E-signature and only relevant contact details should be made part of the sign-off. Avoid using a fancy and cool looking font or text in contact details. Avoid using multicolored text in contact details. Add your official company logo rather than funny pictures or graphics. Keep it simple and easy. Moreover, adding personal information is your personal choice depending upon the number of recipients your email will reach.

Put Spaces between Paragraphs

Apart from using bullets to explain your reasoning and message, you may also divide your email message into paragraphs. Plus, maintain an adequate gap between them. Because you sure don't want your email to look like a big textual wallpaper. Moreso, symmetrical formatting helps you in getting an effective response.

Below are a few ways to play around with the overall look and feel of your email:

  • Font:

Easy to read font or typeface should be selected for professional email writing. Avoid font having decorative outer strokes. Use sans serif as it is considered to be simple, and the readability is perfect too. You could also choose from modern yet simple typefaces such as Tohma, Arial, Helvetica, or Verdana.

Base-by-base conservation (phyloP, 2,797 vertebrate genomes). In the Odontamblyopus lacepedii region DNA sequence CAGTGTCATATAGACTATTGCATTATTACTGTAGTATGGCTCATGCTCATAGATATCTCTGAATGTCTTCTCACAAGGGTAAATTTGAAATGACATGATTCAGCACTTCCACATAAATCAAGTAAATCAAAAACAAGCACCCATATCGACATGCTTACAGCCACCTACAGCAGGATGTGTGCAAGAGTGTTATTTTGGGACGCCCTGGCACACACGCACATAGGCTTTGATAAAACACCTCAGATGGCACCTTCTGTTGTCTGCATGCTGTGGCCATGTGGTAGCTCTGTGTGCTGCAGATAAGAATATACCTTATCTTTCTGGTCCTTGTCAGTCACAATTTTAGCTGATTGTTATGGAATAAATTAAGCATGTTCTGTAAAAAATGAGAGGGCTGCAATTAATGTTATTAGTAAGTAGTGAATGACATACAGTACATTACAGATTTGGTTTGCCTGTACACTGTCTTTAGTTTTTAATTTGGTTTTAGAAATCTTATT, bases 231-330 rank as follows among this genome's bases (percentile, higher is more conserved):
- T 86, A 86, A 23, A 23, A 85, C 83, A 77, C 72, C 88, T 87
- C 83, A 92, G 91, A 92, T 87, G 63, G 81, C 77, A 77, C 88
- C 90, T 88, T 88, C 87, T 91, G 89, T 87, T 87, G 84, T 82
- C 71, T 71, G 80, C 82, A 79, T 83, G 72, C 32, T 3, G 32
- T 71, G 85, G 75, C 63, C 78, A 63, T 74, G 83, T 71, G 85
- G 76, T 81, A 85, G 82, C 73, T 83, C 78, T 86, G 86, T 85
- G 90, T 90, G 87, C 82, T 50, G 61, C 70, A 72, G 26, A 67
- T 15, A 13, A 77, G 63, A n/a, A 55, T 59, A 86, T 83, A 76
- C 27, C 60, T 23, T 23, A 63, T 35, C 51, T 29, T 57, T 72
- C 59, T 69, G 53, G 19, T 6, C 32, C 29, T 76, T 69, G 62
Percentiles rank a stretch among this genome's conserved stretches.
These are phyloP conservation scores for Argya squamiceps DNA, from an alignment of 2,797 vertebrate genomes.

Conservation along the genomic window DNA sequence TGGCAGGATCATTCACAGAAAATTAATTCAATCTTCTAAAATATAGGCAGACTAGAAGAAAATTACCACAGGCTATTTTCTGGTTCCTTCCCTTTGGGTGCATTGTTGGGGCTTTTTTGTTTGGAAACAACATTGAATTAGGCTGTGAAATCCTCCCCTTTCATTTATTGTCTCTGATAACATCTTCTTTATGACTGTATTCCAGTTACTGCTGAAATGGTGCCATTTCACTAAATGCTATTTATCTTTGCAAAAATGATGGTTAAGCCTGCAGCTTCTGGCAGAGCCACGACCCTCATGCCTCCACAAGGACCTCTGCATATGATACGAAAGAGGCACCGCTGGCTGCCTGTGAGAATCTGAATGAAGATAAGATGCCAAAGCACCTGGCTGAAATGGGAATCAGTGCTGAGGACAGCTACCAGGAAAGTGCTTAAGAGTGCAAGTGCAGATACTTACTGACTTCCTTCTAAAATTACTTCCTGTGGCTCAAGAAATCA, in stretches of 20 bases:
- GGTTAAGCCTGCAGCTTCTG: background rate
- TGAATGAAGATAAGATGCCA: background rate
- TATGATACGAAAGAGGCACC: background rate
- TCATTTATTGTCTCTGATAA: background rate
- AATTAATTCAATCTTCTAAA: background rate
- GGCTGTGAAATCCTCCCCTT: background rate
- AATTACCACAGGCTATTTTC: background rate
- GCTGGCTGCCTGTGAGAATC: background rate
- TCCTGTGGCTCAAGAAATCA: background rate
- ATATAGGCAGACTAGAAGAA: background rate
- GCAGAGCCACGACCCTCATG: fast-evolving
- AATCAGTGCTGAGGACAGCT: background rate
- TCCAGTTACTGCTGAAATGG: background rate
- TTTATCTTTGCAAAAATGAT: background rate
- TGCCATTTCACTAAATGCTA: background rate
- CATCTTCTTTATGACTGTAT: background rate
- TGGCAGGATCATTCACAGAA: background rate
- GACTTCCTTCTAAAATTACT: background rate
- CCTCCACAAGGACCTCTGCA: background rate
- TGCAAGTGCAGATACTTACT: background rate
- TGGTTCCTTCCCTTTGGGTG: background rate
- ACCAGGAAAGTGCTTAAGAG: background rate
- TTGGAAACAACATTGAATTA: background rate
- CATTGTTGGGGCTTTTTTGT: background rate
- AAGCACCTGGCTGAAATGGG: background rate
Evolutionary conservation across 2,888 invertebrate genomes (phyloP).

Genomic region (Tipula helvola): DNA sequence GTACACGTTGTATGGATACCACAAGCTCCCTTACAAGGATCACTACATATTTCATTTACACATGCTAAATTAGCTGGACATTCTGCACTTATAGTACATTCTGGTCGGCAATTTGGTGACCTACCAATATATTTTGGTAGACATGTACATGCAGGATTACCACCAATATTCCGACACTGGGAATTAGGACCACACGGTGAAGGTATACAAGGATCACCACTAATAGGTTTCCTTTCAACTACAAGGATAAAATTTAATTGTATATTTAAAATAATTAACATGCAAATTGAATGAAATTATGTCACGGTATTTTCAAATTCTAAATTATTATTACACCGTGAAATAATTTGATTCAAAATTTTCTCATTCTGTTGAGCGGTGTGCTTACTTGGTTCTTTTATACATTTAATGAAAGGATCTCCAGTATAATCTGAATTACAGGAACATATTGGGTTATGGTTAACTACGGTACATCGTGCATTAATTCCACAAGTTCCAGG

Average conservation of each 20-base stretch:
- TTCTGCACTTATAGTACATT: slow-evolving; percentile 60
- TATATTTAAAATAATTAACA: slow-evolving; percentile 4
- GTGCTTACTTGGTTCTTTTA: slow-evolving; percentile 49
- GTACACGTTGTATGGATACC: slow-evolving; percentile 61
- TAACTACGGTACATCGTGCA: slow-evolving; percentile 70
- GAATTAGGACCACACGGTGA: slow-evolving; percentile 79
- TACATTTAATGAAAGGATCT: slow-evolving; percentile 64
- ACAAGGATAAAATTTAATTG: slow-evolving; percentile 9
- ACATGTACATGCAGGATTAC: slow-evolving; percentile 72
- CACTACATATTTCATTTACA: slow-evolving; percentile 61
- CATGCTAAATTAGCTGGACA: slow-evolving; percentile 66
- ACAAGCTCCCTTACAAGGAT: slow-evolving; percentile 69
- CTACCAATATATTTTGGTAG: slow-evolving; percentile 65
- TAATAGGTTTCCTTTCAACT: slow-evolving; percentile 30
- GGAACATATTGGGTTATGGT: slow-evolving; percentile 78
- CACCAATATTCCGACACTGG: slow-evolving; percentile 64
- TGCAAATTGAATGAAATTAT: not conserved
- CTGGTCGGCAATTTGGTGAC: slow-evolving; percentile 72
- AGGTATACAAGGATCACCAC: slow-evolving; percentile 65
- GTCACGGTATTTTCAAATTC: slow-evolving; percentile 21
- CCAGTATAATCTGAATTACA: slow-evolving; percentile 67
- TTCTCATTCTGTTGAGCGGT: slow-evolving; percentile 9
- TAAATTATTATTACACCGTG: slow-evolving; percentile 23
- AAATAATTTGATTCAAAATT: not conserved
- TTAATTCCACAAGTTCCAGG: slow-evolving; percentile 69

• Text Size:

Try to keep your email in normal text size. Usually, 10-12pt is a good size to go.

  • Bold:

Make it bold to emphasize your point. Always make important headings or sentences bold if you want them to catch the reader's eye.

  • Italics:

Italics are a softer way to attract attention towards specific facts. It is used to bring importance to an area of a sentence or a phrase. Italics will not make words stand out as bold text does but draws worthy attention. Italics must be used for titles of full works.

  • Underline:

Underlining text can easily be confused with a hyperlink. It's best not to use underlined text to draw attention to an area of an email. Better to use bold or italics.

  • Text Color:

Avoid using multiple colors for text in an email body as it looks unprofessional. It is better to mark only highly important notes as colored. Otherwise, use black font for the entire email message.

Formal Email Sample

Dear Sir or Madam,

I am writing to let you know that I am not happy with my current living conditions. While I do not have complaints about the accommodation, it is becoming almost impossible for me to study because of my new roommate's annoying habits.